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Mathematics 2 Assignment

Draft submission due: Friday 9 September
Final submission (worth 15%) due: Friday 14 October
See over the page for further instructions

1. This question is intended to embed our techniques with planes into a physical scenario.
(a) Find the longitude, latitude and altitude of your home, H, of a building on campus of
your choice, B, and of your favourite place in Perth, P (see notes 1 and 2 below).
(b) Let x, y and z be variables measuring in the east, north, and upwards directions, respec-
tively. Find both the vector equation and the cartesian equation of a plane that passes
through H, B and P . Explain your method as you work through it.
(c) Find a vector equation describing where your plane from (b) intersects sea level, z = 0.
(d) How far is Rottnest Island from your plane?
(e) Comment on the the results you have found: do they make sense physically? What are
some possible limitations or assumptions in what you have done?

2. This question is intended to guide you through some independent research of integrals.
(a) Not every integral can be evaluated analytically. For example, e−x dx cannot be
expressed in terms of elementary functions.
(i) Write down what (if anything) you already know about this integral. Do some
research to learn something about it that you didn’t know before, and write a brief
explanation as though you were explaining it to someone else in the class.
(ii) Consider each of the techniques of integration we have learnt, and explain why they
do not work for this integral — you can do this in words, or by attempting to apply
the technique and showing where they fail, or some combination.
(b) Find or create another integral that also cannot be solved by the techniques of integration
we have covered. Select a region of integration, and consider the definite integral.
(i) List the integral, and justify why our known techniques cannot solve it.
(ii) Investigate a method of numerical integration (see note 3 below) and apply it to
your definite integral, explaining the method as if you were explaining it to a peer.
You do not need to graph the exact function for this purpose, but you will need to
calculate its value at specific points to approximate the integral.
(iii) Discuss the error involved in your approximation: how can it be estimated from the
numerical integration, how can it be calculated, and how could it be improved?

Note 1: The following website may help: Convert all units to kilometres,
making the assumption that one degree of longitude or latitude corresponds to 100km (an over-
simplification, but helpful for the numbers). Round the first two coordinates to the nearest kilometre.
Note 2: If your favourite place in Perth is Rottnest Island, please choose a different place.
(and if your favourite place in Perth is a building on campus, you need to get out more . . . )
Note 3: Numerical integration is also called “approximate integration”. The textbook §7.7 covers
three methods: the Midpoint Rule, the Trapezoidal Rule, and Simpson’s Rule. You can choose one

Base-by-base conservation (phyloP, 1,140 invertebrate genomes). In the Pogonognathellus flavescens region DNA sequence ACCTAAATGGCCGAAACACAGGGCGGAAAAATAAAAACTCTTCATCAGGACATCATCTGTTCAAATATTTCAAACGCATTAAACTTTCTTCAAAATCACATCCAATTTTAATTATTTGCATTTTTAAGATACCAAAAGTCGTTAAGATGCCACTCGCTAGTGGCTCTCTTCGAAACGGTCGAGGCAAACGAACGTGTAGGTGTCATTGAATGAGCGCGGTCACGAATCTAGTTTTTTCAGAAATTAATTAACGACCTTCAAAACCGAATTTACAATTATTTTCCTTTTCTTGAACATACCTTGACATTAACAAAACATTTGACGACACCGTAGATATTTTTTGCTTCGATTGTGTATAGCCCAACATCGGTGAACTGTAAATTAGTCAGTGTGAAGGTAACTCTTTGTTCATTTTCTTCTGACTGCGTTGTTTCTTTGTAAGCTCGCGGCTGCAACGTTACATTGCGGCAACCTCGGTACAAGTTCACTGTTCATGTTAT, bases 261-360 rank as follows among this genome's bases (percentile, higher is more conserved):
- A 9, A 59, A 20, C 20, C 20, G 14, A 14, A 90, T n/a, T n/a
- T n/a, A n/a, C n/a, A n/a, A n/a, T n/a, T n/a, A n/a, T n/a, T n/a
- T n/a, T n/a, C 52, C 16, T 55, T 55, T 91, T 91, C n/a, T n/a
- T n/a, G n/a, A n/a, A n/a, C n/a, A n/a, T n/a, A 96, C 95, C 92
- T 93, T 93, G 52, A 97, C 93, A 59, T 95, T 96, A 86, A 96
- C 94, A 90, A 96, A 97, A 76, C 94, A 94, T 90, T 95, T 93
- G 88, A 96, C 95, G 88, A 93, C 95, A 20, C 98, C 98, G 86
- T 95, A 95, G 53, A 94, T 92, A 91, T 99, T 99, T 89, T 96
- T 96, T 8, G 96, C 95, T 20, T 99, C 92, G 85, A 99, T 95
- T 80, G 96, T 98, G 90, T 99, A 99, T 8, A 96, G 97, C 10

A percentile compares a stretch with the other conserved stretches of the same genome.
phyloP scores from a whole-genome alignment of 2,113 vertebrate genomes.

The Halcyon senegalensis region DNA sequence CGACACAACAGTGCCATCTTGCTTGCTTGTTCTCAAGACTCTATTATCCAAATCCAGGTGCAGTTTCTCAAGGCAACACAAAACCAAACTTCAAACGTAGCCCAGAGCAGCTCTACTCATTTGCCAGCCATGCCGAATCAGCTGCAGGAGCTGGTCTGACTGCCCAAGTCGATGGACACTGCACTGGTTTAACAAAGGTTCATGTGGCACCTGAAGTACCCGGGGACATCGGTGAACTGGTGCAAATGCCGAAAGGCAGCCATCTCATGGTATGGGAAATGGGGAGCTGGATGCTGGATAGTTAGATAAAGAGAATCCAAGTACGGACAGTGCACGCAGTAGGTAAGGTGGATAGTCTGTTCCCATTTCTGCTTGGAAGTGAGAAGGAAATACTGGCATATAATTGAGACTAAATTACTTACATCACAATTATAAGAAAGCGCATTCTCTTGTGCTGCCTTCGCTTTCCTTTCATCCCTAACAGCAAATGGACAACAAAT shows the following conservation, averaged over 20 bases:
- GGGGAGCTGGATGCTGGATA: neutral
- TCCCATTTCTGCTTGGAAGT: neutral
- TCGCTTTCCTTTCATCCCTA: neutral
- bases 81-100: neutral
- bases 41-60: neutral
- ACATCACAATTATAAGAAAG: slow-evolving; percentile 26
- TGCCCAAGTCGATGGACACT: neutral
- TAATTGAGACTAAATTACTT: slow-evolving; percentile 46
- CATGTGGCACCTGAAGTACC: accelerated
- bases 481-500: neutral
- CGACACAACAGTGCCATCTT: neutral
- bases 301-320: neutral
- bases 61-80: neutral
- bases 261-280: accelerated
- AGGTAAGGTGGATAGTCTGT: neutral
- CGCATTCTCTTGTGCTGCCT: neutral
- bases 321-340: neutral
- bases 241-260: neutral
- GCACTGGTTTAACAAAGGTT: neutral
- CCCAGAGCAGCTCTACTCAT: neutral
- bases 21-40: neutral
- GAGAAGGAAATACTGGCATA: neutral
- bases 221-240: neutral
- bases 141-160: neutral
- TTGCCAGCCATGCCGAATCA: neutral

of these, or any other one you can find. Please cite all references used.

students must excel in the following: • apply a valid method for solving each problem • demonstrate all methods thoroughly Method 4 marks • explain why each integration technique does not work • explain a technique of numerical integration • demonstrate correct algebraic manipulations • perform accurate numerical calculations Accuracy 4 marks • present correct and complete final answers • demonstrate strategies for verifying accuracy • show clear understanding of the questions and context • clearly explain all work and reasoning Communication 5 marks • cite references for all external sources • present work clearly and neatly • respond thoroughly to feedback following draft • use correct mathematical notation in all instances Notation 2 marks • clearly define all variables introduced TOTAL: 15 marks . or handwritten (and scanned).g. for feedback only. due Friday 9 September. Students will then revise their work. worth 15% of the final mark for this unit. responding to feedback and to specific suggestions for extension and improvement. Final submission. All assignment submissions are to be uploaded via Blackboard by 11:59pm on the day they are due. 3.pdf) Your work may be typed. with your file name of the form: StudentID_Name (e. Assignment Instructions The aim of this assignment is to be formative.. 2. or some combination. due Friday 14 October. Submit your file as a single PDF. Feedback will be given to students on their method. 123456_HeatherLonsdale. and will also ensure that you still have a copy of the assignment you submitted in the meantime. This will allow for electronic feedback to be sent back to you directly. Marking criteria for final submission (first submission will be marked for feedback only) Criteria Marks To achieve full marks. helping students to develop by giving feedback and then acknowledging subsequent improvement or extension on their earlier work. The process will consist of three phases: 1. Draft submission. communication and notation.